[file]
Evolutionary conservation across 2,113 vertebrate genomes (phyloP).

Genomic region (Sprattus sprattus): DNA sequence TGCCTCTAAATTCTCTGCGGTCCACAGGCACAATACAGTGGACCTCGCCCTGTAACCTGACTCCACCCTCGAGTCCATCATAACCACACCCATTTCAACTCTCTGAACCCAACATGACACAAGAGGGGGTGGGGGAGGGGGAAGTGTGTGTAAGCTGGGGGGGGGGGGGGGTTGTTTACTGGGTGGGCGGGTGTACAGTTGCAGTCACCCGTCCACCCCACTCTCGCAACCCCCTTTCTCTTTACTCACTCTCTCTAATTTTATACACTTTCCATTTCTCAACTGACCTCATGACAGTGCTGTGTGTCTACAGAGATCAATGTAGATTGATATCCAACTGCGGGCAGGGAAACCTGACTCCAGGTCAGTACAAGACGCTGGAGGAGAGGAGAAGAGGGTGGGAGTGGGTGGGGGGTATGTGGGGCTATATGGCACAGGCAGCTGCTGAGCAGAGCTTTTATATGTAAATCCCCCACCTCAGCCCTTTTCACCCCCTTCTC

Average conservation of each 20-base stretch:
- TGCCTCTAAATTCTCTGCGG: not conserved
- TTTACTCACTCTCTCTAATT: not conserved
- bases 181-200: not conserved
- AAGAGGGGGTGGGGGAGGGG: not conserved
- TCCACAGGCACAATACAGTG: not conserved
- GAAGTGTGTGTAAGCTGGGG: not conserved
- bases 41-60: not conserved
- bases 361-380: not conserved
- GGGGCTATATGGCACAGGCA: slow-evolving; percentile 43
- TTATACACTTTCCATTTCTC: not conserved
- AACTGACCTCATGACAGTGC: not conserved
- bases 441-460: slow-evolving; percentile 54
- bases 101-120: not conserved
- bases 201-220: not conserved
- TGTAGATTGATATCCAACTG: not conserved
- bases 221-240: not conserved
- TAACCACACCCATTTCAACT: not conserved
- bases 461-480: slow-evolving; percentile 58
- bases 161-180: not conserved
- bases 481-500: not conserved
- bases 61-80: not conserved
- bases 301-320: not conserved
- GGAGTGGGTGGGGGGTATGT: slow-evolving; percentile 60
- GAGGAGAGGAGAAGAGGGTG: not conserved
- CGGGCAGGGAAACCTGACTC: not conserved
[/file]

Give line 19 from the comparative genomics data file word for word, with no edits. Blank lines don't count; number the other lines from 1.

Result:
- bases 221-240: not conserved